Where the EC finds that a distortive subsidy exists, it may impose remedies to redress the distortive effects. These could include behavioural commitments or the divestment of certain assets. If the distortive effects cannot be remedied, the EC can prohibit an acquisition or prevent the award of a public contract to a subsidised bidder.

Separately, even if the mandatory notification thresholds are not met, the FSR gives the EC ad hoc investigation powers on its own initiative, to request information from companies, conduct fact-finding inspections and launch market investigations regarding alleged foreign subsidies distorting the internal market. The EC’s powers will extend to investigating subsidies granted up to five years before the FSR’s entry into force and up to ten years after a subsidy has been granted.


  • Notifications are triggered by reference to “financial contributions” (a much broader concept than foreign subsidies) and it will be for the EC to assess whether the contributions amount to subsidies that have distorted the internal market. The regime will likely generate significant practical difficulties for notifying parties, who will be expected to conduct an extensive information-gathering process and submit potentially sensitive information.
  • The required information goes beyond what is required under the EU merger control process. Companies planning to invest in the EU or bidding on EU public tenders which may reach the relevant thresholds should start considering whether they receive “financial contributions” that might meet the relevant thresholds and begin preparing for October 2023, when the mandatory notification regime goes live. Preparatory steps could include implementing processes to screen for in-scope governmental entities and to assess whether they provide any “financial contributions” on a group-wide basis.
  • There is scope under the draft IR for parties to request an information waiver where the relevant information is not reasonably available and/or unnecessary for the EC’s investigation. The extent to which waivers will be granted in practice remains to be seen. The EC has strongly encouraged parties to engage in pre-notification discussions to determine, and ideally reduce, the amount of information required. From a practical perspective, early engagement with the EC may, therefore, be advisable.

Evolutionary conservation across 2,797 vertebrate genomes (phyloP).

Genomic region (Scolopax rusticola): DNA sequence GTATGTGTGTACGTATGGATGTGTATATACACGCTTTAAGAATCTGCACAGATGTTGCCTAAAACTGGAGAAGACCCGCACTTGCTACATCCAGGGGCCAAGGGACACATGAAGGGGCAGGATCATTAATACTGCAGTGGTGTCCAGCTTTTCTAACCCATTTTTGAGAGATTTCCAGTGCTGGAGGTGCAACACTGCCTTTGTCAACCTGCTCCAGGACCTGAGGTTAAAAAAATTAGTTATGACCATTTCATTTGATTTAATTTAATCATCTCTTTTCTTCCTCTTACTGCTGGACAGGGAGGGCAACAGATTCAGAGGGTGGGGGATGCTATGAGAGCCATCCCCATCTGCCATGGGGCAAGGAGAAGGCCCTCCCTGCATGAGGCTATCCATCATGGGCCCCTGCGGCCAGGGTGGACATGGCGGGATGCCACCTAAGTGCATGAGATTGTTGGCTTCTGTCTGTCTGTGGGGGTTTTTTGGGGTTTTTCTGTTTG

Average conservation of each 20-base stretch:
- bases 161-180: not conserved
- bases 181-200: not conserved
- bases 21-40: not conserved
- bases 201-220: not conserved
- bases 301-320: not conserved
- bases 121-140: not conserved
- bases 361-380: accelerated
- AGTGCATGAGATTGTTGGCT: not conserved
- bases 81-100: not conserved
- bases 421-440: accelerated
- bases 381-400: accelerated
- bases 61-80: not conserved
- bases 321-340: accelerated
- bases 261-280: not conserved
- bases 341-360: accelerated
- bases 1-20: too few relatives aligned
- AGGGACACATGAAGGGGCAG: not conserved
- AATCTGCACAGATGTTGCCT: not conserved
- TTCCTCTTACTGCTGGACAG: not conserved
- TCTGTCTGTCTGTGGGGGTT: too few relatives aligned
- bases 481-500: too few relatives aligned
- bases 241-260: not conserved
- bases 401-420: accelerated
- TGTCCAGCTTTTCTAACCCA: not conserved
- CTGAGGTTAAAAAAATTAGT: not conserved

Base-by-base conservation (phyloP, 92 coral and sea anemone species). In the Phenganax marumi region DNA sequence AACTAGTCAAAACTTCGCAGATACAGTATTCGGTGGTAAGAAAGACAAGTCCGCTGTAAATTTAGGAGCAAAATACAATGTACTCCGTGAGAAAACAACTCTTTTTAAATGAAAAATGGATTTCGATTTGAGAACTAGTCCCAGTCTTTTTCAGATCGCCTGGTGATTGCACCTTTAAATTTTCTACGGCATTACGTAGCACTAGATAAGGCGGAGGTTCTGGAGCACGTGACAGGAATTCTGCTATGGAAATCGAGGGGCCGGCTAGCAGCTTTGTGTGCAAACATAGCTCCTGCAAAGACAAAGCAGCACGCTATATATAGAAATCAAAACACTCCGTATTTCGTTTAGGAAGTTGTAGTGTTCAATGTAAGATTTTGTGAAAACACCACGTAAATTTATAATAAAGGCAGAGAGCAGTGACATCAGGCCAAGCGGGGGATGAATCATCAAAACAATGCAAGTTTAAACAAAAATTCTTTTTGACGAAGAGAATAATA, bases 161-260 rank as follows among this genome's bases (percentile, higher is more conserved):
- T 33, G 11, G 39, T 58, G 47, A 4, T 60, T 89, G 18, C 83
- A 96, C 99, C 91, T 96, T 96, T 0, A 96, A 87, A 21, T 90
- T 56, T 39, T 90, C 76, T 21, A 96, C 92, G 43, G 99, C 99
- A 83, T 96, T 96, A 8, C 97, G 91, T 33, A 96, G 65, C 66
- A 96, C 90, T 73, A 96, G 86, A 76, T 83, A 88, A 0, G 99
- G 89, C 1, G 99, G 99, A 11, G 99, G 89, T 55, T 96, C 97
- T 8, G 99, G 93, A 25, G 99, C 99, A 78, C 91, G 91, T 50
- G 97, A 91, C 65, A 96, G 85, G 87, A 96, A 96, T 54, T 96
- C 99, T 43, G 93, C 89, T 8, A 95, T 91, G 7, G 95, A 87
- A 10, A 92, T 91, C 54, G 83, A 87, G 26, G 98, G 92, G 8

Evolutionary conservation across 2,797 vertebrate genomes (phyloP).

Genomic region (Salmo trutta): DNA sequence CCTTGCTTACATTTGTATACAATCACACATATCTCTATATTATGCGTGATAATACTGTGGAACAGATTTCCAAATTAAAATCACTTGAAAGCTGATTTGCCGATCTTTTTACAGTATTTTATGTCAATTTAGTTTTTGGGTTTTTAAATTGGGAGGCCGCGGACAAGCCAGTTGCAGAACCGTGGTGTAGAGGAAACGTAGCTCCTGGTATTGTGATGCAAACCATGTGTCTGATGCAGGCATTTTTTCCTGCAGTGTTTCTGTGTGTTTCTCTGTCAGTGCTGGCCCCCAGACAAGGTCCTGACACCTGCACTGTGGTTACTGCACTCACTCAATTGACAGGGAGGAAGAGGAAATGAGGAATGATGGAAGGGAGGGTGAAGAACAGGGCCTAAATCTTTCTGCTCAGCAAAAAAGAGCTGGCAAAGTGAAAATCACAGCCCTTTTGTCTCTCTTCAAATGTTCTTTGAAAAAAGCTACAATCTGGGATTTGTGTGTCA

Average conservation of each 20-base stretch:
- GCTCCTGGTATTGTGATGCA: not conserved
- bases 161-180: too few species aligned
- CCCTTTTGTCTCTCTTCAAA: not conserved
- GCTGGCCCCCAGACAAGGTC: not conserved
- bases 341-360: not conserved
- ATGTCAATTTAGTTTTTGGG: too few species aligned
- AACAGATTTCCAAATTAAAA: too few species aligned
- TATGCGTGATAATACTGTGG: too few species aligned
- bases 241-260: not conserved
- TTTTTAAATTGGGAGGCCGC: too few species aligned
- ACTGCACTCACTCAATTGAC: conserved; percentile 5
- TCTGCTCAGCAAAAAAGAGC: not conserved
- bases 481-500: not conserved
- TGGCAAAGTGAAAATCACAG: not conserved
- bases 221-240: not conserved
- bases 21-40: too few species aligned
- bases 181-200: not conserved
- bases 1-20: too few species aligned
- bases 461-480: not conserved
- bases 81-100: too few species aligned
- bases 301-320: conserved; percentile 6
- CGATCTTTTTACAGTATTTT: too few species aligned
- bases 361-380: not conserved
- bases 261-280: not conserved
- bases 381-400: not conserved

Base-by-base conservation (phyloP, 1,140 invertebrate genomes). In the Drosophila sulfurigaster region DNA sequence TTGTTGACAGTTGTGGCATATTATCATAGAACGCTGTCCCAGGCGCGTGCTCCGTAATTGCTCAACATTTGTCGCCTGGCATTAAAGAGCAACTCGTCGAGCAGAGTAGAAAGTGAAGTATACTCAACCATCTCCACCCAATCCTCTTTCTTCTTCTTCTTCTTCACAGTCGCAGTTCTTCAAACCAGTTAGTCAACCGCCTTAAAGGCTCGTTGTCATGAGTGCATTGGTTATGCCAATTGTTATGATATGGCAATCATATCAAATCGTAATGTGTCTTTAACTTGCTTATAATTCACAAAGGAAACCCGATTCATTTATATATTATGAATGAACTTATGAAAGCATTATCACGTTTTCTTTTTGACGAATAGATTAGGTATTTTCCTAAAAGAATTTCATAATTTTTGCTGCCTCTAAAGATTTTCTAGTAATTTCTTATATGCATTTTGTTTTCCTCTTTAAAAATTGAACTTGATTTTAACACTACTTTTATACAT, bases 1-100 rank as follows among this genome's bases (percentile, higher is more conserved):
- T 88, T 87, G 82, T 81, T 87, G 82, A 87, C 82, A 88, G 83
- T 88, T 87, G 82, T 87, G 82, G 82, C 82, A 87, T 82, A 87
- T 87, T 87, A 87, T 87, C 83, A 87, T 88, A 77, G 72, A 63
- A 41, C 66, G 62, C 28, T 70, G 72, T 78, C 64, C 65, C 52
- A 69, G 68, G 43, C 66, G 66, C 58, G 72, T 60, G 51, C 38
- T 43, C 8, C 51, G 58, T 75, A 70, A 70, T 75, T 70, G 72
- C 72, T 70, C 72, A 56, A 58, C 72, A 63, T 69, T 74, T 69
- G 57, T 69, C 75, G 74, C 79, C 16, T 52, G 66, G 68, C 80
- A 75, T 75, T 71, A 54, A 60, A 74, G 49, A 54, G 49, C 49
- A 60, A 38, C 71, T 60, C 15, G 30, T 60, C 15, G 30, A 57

• Companies will need to consider the implications of the FSR on M&A deals involving EU targets with at least €500 million turnover, including whether their co-investors may be recipients or providers of a “financial contribution”. Notified concentrations cannot be completed, and notified public procurement contracts cannot be awarded, until cleared by the EC. Penalties (of up to 10% of global turnover) may apply for breaching the standstill obligation or failing to notify. If the EC identifies a distortive effect that cannot be remedied, it may prohibit the concentration or award of public contracts to subsidised bidders.
  • Market consultation feedback highlighted the complexity of the regime for entities such as investment funds that have received investments from sovereign wealth funds or SOEs on normal market terms and their portfolio companies—it remains to be seen whether the EC will (in finalising the draft IR) accommodate such structures.


The introduction of the FSR highlights the increasing complexity of the European regulatory and investment landscape, which companies will need to navigate carefully.

It remains to be seen how the FSR will operate in practice, particularly given the broad net it casts and the EC’s own resourcing constraints. However, companies should start to prepare for the FSR’s notification regime by assessing whether they receive financial contributions and the terms of such contributions, as this may be a complex exercise that can be conducted proactively, outside the context of a ‘live’ transaction.


[1] Article 3(2), FSR.

[2] Article 3(1), FSR.


Diagram 1